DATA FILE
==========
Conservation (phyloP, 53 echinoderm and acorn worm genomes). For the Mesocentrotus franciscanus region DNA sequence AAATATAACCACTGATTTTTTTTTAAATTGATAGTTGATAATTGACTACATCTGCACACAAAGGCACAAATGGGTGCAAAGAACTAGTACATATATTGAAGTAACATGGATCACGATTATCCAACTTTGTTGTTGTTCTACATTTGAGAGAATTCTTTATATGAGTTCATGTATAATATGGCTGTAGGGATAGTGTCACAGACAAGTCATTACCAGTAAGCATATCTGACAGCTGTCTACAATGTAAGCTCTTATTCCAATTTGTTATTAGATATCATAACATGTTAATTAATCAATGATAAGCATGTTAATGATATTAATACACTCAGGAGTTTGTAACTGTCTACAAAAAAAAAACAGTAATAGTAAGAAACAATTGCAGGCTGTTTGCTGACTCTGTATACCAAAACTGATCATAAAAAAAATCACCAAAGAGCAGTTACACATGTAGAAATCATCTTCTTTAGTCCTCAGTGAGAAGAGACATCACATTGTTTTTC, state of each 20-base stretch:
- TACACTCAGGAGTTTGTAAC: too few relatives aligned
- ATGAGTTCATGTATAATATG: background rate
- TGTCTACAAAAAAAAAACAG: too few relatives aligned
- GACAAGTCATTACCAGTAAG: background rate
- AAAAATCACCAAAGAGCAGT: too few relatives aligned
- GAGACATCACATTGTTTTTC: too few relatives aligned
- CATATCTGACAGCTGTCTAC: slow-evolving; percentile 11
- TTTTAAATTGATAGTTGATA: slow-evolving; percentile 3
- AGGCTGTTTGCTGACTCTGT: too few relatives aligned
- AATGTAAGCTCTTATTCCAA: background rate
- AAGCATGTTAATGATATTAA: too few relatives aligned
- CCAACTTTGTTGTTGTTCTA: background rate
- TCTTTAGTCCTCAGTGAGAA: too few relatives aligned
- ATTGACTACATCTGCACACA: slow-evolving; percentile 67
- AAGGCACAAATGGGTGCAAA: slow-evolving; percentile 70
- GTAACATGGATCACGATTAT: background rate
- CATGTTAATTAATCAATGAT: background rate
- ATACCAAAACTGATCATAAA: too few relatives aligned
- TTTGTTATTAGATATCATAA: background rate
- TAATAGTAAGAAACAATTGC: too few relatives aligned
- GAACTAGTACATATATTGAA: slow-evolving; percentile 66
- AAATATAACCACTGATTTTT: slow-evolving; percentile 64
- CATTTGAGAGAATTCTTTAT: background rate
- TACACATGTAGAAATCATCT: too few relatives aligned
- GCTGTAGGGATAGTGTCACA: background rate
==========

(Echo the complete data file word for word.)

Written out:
Conservation (phyloP, 53 echinoderm and acorn worm genomes). For the Mesocentrotus franciscanus region DNA sequence AAATATAACCACTGATTTTTTTTTAAATTGATAGTTGATAATTGACTACATCTGCACACAAAGGCACAAATGGGTGCAAAGAACTAGTACATATATTGAAGTAACATGGATCACGATTATCCAACTTTGTTGTTGTTCTACATTTGAGAGAATTCTTTATATGAGTTCATGTATAATATGGCTGTAGGGATAGTGTCACAGACAAGTCATTACCAGTAAGCATATCTGACAGCTGTCTACAATGTAAGCTCTTATTCCAATTTGTTATTAGATATCATAACATGTTAATTAATCAATGATAAGCATGTTAATGATATTAATACACTCAGGAGTTTGTAACTGTCTACAAAAAAAAAACAGTAATAGTAAGAAACAATTGCAGGCTGTTTGCTGACTCTGTATACCAAAACTGATCATAAAAAAAATCACCAAAGAGCAGTTACACATGTAGAAATCATCTTCTTTAGTCCTCAGTGAGAAGAGACATCACATTGTTTTTC, state of each 20-base stretch:
- TACACTCAGGAGTTTGTAAC: too few relatives aligned
- ATGAGTTCATGTATAATATG: background rate
- TGTCTACAAAAAAAAAACAG: too few relatives aligned
- GACAAGTCATTACCAGTAAG: background rate
- AAAAATCACCAAAGAGCAGT: too few relatives aligned
- GAGACATCACATTGTTTTTC: too few relatives aligned
- CATATCTGACAGCTGTCTAC: slow-evolving; percentile 11
- TTTTAAATTGATAGTTGATA: slow-evolving; percentile 3
- AGGCTGTTTGCTGACTCTGT: too few relatives aligned
- AATGTAAGCTCTTATTCCAA: background rate
- AAGCATGTTAATGATATTAA: too few relatives aligned
- CCAACTTTGTTGTTGTTCTA: background rate
- TCTTTAGTCCTCAGTGAGAA: too few relatives aligned
- ATTGACTACATCTGCACACA: slow-evolving; percentile 67
- AAGGCACAAATGGGTGCAAA: slow-evolving; percentile 70
- GTAACATGGATCACGATTAT: background rate
- CATGTTAATTAATCAATGAT: background rate
- ATACCAAAACTGATCATAAA: too few relatives aligned
- TTTGTTATTAGATATCATAA: background rate
- TAATAGTAAGAAACAATTGC: too few relatives aligned
- GAACTAGTACATATATTGAA: slow-evolving; percentile 66
- AAATATAACCACTGATTTTT: slow-evolving; percentile 64
- CATTTGAGAGAATTCTTTAT: background rate
- TACACATGTAGAAATCATCT: too few relatives aligned
- GCTGTAGGGATAGTGTCACA: background rate